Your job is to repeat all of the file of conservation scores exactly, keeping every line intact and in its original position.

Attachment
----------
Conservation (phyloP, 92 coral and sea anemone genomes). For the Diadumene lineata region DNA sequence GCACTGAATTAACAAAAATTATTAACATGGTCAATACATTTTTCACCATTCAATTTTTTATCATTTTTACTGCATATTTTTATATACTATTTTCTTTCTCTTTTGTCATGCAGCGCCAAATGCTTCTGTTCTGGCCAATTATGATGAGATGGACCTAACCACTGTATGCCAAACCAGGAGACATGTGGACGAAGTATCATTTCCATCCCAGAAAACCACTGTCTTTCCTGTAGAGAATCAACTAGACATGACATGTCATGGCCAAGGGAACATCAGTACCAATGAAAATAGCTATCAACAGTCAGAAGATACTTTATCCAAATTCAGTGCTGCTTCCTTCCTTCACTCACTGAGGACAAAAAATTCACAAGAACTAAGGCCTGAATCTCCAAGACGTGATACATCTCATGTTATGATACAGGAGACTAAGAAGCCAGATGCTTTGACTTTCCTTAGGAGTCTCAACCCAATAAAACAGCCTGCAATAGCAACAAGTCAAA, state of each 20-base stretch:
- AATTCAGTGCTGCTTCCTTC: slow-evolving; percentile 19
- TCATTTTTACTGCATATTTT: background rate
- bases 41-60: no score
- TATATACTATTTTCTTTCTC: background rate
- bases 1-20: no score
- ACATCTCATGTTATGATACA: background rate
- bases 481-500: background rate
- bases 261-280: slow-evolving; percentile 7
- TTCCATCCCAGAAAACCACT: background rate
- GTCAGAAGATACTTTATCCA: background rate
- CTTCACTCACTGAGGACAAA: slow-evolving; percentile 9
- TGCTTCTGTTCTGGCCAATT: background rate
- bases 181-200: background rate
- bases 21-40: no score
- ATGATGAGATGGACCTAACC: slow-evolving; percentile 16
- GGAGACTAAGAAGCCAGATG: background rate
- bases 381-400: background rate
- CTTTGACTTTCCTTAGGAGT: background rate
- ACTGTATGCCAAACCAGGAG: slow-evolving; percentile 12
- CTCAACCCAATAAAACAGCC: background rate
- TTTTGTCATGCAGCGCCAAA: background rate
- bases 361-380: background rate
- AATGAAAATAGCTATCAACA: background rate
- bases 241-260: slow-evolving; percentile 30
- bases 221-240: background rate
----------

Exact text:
Conservation (phyloP, 92 coral and sea anemone genomes). For the Diadumene lineata region DNA sequence GCACTGAATTAACAAAAATTATTAACATGGTCAATACATTTTTCACCATTCAATTTTTTATCATTTTTACTGCATATTTTTATATACTATTTTCTTTCTCTTTTGTCATGCAGCGCCAAATGCTTCTGTTCTGGCCAATTATGATGAGATGGACCTAACCACTGTATGCCAAACCAGGAGACATGTGGACGAAGTATCATTTCCATCCCAGAAAACCACTGTCTTTCCTGTAGAGAATCAACTAGACATGACATGTCATGGCCAAGGGAACATCAGTACCAATGAAAATAGCTATCAACAGTCAGAAGATACTTTATCCAAATTCAGTGCTGCTTCCTTCCTTCACTCACTGAGGACAAAAAATTCACAAGAACTAAGGCCTGAATCTCCAAGACGTGATACATCTCATGTTATGATACAGGAGACTAAGAAGCCAGATGCTTTGACTTTCCTTAGGAGTCTCAACCCAATAAAACAGCCTGCAATAGCAACAAGTCAAA, state of each 20-base stretch:
- AATTCAGTGCTGCTTCCTTC: slow-evolving; percentile 19
- TCATTTTTACTGCATATTTT: background rate
- bases 41-60: no score
- TATATACTATTTTCTTTCTC: background rate
- bases 1-20: no score
- ACATCTCATGTTATGATACA: background rate
- bases 481-500: background rate
- bases 261-280: slow-evolving; percentile 7
- TTCCATCCCAGAAAACCACT: background rate
- GTCAGAAGATACTTTATCCA: background rate
- CTTCACTCACTGAGGACAAA: slow-evolving; percentile 9
- TGCTTCTGTTCTGGCCAATT: background rate
- bases 181-200: background rate
- bases 21-40: no score
- ATGATGAGATGGACCTAACC: slow-evolving; percentile 16
- GGAGACTAAGAAGCCAGATG: background rate
- bases 381-400: background rate
- CTTTGACTTTCCTTAGGAGT: background rate
- ACTGTATGCCAAACCAGGAG: slow-evolving; percentile 12
- CTCAACCCAATAAAACAGCC: background rate
- TTTTGTCATGCAGCGCCAAA: background rate
- bases 361-380: background rate
- AATGAAAATAGCTATCAACA: background rate
- bases 241-260: slow-evolving; percentile 30
- bases 221-240: background rate